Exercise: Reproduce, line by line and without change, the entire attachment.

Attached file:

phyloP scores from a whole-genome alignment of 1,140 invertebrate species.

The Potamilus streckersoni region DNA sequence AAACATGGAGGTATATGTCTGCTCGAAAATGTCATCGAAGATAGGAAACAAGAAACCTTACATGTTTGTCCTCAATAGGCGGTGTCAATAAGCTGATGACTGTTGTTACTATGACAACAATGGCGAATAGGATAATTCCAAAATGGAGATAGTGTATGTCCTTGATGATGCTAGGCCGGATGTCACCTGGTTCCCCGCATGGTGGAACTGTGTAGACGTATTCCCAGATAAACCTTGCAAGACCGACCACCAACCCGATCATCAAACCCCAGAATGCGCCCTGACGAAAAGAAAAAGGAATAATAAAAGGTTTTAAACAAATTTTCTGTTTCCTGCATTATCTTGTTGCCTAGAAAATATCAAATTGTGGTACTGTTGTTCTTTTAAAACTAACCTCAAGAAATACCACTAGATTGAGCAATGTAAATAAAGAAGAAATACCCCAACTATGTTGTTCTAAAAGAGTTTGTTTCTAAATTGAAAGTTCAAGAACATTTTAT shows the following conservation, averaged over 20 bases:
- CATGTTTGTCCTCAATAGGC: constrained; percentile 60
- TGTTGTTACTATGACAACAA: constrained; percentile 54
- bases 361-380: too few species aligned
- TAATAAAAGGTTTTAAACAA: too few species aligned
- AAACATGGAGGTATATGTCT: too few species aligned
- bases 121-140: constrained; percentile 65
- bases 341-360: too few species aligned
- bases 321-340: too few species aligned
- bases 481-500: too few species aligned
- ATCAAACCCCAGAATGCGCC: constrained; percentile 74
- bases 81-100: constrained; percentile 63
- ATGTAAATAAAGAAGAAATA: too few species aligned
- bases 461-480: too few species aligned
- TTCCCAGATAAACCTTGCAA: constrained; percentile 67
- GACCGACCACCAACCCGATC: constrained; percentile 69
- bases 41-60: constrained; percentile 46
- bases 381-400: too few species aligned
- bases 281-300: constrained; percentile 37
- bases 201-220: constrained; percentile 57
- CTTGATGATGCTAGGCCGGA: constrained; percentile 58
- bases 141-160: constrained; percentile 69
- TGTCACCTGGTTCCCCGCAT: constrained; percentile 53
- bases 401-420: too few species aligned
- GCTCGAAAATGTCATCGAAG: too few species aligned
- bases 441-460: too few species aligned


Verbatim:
phyloP scores from a whole-genome alignment of 1,140 invertebrate species.

The Potamilus streckersoni region DNA sequence AAACATGGAGGTATATGTCTGCTCGAAAATGTCATCGAAGATAGGAAACAAGAAACCTTACATGTTTGTCCTCAATAGGCGGTGTCAATAAGCTGATGACTGTTGTTACTATGACAACAATGGCGAATAGGATAATTCCAAAATGGAGATAGTGTATGTCCTTGATGATGCTAGGCCGGATGTCACCTGGTTCCCCGCATGGTGGAACTGTGTAGACGTATTCCCAGATAAACCTTGCAAGACCGACCACCAACCCGATCATCAAACCCCAGAATGCGCCCTGACGAAAAGAAAAAGGAATAATAAAAGGTTTTAAACAAATTTTCTGTTTCCTGCATTATCTTGTTGCCTAGAAAATATCAAATTGTGGTACTGTTGTTCTTTTAAAACTAACCTCAAGAAATACCACTAGATTGAGCAATGTAAATAAAGAAGAAATACCCCAACTATGTTGTTCTAAAAGAGTTTGTTTCTAAATTGAAAGTTCAAGAACATTTTAT shows the following conservation, averaged over 20 bases:
- CATGTTTGTCCTCAATAGGC: constrained; percentile 60
- TGTTGTTACTATGACAACAA: constrained; percentile 54
- bases 361-380: too few species aligned
- TAATAAAAGGTTTTAAACAA: too few species aligned
- AAACATGGAGGTATATGTCT: too few species aligned
- bases 121-140: constrained; percentile 65
- bases 341-360: too few species aligned
- bases 321-340: too few species aligned
- bases 481-500: too few species aligned
- ATCAAACCCCAGAATGCGCC: constrained; percentile 74
- bases 81-100: constrained; percentile 63
- ATGTAAATAAAGAAGAAATA: too few species aligned
- bases 461-480: too few species aligned
- TTCCCAGATAAACCTTGCAA: constrained; percentile 67
- GACCGACCACCAACCCGATC: constrained; percentile 69
- bases 41-60: constrained; percentile 46
- bases 381-400: too few species aligned
- bases 281-300: constrained; percentile 37
- bases 201-220: constrained; percentile 57
- CTTGATGATGCTAGGCCGGA: constrained; percentile 58
- bases 141-160: constrained; percentile 69
- TGTCACCTGGTTCCCCGCAT: constrained; percentile 53
- bases 401-420: too few species aligned
- GCTCGAAAATGTCATCGAAG: too few species aligned
- bases 441-460: too few species aligned